Russian gains in Syria

As the Geneva talks on Syria resumed this week after a two-year hiatus, Russia has clearly benefitted from its military intervention in the war-torn country.

As the Geneva talks on Syria resumed this week after a two-year hiatus, Russia has clearly benefitted from its military intervention in the war-torn country. Last summer, the Syrian regime of Bashar al-Assad, looked to be in real danger of falling, but the Russian airstrikes have turned that around. It is difficult to imagine Assad leaving any time soon. Not only has Moscow saved its ally and secured its position in the Mediterranean, it has gained elsewhere too.

When Russia began quietly sending men and equipment to Syria last August, US officials cautioned it against providing active military support for the regime. In early September, Secretary of State John Kerry warned that Moscow would “risk confrontation with the [US-led], anti-ISIL Coalition.” But Moscow ignored the warnings, and its bombing began on Sept. 30.

Just a month later, the Chairman of the Joint Chiefs of Staff Gen. Joseph Dunford told the Senate Armed Services Committee that the Russian airstrikes along with increased support from Iranian-backed forces—Lebanese Hezbollah, as well as Shi’ite fighters from Afghanistan and Pakistan—had “stabilized” Assad’s regime.

The White House had first viewed Russia’s intervention with disdain, suggesting that Moscow had “ensnared itself in a tribal struggle,” which it “may come to regret.” That was simply wrong. Gen. Dunford’s view is now the common perspective.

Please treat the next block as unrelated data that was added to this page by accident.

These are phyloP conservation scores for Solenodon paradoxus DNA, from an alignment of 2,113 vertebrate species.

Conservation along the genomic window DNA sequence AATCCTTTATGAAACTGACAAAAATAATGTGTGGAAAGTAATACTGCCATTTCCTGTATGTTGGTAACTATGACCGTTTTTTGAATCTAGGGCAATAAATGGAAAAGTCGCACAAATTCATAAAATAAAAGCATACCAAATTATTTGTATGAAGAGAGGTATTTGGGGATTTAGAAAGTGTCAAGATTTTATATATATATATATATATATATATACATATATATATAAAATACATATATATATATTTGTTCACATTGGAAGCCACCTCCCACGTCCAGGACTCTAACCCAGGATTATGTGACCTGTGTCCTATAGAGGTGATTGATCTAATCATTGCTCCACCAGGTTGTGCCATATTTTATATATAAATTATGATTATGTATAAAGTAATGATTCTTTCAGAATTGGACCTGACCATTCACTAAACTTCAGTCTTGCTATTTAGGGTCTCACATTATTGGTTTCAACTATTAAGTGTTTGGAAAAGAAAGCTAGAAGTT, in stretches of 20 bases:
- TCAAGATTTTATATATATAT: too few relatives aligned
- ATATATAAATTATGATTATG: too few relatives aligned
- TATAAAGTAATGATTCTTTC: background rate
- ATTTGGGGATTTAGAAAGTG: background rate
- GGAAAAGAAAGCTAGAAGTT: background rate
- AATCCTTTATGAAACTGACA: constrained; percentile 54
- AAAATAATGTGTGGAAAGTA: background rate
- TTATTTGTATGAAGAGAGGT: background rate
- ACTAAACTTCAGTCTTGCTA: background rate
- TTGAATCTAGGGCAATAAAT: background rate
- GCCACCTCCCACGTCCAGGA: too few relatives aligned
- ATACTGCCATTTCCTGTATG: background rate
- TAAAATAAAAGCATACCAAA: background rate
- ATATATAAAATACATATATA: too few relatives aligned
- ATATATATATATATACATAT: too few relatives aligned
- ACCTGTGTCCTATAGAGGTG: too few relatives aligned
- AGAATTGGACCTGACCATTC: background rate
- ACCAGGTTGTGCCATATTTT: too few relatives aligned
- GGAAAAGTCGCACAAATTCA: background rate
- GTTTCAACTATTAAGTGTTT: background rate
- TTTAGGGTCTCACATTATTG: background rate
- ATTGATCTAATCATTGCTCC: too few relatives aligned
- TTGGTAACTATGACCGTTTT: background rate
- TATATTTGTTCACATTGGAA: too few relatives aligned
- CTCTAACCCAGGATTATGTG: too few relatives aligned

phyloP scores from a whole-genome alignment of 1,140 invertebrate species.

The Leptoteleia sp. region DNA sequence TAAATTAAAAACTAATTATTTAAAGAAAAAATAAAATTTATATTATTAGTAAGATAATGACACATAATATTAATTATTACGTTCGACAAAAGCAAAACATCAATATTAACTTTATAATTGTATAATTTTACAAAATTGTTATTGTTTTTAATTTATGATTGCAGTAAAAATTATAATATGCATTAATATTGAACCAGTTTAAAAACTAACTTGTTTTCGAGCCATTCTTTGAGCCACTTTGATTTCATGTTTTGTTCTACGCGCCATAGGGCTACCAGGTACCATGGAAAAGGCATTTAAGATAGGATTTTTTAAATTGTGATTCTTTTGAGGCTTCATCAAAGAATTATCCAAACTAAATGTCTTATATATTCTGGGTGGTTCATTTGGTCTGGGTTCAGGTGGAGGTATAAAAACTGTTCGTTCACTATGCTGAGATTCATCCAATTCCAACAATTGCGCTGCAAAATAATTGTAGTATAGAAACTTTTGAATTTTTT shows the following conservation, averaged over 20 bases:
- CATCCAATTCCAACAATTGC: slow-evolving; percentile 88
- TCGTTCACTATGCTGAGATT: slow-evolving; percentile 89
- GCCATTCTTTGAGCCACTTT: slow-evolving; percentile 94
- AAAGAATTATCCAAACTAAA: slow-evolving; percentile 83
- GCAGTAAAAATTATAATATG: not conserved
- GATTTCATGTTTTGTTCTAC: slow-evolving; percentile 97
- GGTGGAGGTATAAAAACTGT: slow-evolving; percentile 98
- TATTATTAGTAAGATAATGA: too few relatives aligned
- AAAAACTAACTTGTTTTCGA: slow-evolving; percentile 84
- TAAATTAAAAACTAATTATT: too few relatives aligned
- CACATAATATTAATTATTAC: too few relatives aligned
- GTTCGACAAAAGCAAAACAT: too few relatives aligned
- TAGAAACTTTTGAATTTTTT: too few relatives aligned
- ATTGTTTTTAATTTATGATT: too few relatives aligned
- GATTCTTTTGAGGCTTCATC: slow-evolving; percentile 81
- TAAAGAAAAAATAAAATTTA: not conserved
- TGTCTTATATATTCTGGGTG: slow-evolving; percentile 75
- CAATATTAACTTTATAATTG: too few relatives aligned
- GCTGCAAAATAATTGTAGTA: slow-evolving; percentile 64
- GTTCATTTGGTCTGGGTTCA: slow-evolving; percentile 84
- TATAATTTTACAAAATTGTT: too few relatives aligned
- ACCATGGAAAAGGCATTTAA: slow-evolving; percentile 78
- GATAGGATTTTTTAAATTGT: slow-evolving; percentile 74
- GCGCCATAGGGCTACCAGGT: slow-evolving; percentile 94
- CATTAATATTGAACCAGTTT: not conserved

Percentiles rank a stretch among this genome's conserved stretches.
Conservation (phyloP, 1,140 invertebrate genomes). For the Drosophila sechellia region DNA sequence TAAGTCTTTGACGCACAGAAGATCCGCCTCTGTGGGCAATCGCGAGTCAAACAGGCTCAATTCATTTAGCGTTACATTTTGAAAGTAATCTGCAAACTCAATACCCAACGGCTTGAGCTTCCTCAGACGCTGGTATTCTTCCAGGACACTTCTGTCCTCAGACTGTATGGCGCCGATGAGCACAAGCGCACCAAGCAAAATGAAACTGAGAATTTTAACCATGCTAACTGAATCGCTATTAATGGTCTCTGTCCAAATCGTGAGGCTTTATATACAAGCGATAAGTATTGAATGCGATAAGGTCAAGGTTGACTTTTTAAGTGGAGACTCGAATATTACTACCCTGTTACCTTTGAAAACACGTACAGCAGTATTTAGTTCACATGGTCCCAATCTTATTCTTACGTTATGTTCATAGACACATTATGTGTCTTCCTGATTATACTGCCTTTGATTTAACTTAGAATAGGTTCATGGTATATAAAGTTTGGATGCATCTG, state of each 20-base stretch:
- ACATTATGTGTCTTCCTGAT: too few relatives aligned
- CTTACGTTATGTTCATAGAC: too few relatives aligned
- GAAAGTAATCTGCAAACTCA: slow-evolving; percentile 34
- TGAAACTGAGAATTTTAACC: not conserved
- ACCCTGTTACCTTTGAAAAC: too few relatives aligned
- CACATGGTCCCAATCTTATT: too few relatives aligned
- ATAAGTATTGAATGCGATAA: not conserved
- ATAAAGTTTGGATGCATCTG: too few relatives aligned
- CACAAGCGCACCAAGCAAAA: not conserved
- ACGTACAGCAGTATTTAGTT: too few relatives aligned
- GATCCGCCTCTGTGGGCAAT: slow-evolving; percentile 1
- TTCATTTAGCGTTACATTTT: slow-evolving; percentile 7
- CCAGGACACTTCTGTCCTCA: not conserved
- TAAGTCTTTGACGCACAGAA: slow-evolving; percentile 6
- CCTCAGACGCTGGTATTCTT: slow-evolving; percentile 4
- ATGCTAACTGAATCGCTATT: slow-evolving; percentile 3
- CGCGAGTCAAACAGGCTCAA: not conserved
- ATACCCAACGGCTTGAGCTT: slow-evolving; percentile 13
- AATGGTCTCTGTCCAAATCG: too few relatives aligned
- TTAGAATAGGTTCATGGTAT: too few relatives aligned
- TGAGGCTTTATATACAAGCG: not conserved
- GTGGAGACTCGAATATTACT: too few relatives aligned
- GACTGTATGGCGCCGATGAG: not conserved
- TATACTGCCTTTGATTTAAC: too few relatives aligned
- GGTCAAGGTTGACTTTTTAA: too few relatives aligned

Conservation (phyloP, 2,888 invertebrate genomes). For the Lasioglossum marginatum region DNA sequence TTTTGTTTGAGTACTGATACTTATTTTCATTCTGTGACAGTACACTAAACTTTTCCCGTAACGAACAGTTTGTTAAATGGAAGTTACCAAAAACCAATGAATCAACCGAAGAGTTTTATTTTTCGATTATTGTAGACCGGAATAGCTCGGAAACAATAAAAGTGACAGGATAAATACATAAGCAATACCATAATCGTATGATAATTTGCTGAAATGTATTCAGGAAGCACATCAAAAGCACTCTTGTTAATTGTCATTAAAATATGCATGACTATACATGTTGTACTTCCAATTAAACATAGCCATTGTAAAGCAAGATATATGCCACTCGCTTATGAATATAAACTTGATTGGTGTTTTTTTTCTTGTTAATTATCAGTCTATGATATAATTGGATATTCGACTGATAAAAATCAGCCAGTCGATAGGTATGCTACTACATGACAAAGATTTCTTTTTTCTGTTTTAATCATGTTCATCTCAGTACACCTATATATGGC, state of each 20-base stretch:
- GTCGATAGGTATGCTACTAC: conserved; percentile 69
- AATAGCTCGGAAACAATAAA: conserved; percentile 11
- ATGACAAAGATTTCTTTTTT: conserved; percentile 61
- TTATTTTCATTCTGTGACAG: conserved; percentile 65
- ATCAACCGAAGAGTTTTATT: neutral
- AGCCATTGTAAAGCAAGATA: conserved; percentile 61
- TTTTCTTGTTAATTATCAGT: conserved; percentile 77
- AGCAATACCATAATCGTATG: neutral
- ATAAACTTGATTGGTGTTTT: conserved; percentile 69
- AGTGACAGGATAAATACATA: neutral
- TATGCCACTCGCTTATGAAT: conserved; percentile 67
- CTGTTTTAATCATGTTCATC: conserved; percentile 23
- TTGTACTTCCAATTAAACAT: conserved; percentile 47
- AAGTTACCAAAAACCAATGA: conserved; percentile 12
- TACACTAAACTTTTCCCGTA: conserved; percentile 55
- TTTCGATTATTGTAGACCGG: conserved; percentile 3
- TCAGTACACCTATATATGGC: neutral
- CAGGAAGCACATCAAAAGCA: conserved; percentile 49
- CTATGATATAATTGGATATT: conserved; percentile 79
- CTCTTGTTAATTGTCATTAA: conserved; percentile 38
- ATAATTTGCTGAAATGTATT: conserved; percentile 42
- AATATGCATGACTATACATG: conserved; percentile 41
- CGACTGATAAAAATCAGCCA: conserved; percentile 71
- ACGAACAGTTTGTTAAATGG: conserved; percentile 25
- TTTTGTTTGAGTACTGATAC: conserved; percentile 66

Europe’s migrant crisis and Dae’sh’s (IS) attacks on European targets have added a new urgency to resolving the Syrian conflict, or at least taking the first steps in that direction. Europeans are concerned about another 9/11, this time on their own soil. That has led them, along with the US, to overlook the atrocities that Moscow and Damascus are committing. Appeals to confront Moscow over such war crimes before the talks begin fall on deaf ears.

Countries can adjust to shifts in power relations with surprising speed. Secretary of State John Kerry travelled to Russia in mid-December and held an extended meeting with President Vladimir Putin at Mr. Putin’s Sochi residence. Originally scheduled for 90 minutes, the discussion lasted four hours. Prior to that meeting, the US maintained that Assad must step down before peace talks could begin. But after the meeting, Mr. Kerry stated that the US was not seeking regime change in Syria. Essentially, he had accepted the Russian position: a transition period, after which Syrians, themselves, would choose their own leader. Of course, it remains unclear how this will happen.

Russia’s intervention in Syria has also improved Moscow’s standing in Europe, bringing Russia in from the cold, after its isolation for its aggression in Ukraine, and increasing the chances that sanctions will be lifted soon. At the World Economic Forum in Davos, Switzerland, Mr. Kerry suggested that moves to lift sanctions on Russia could begin “within months.” Two days later, on Jan. 24, France’s Economy Minister echoed Mr. Kerry’s remarks during a visit to Moscow, where he said that France hopes sanctions on Russia will be lifted “this summer.” As one analyst noted, the French position has less to do with developments in Ukraine than its desire to join Moscow in confronting the threat from Muslim extremists, following Russian “successes” in Syria.

Thus, the talks that will be held this week reflect the improved position of the Assad regime that Russia’s bombing campaign has produced. But it may well be better to hold such talks than not to do so. Carnegie’s Aron Lund suggests that, at a minimum, they hold prospect of limiting the human suffering and, quite possibly, will lay the groundwork for more productive discussions in the future.

Laurie Ann Mylroie, Ph.D., taught at Harvard University and the US Naval War College. Most recently, she served as a cultural advisor to the US military in Afghanistan.


Editing by Ava Homa and Karzan Sulaivany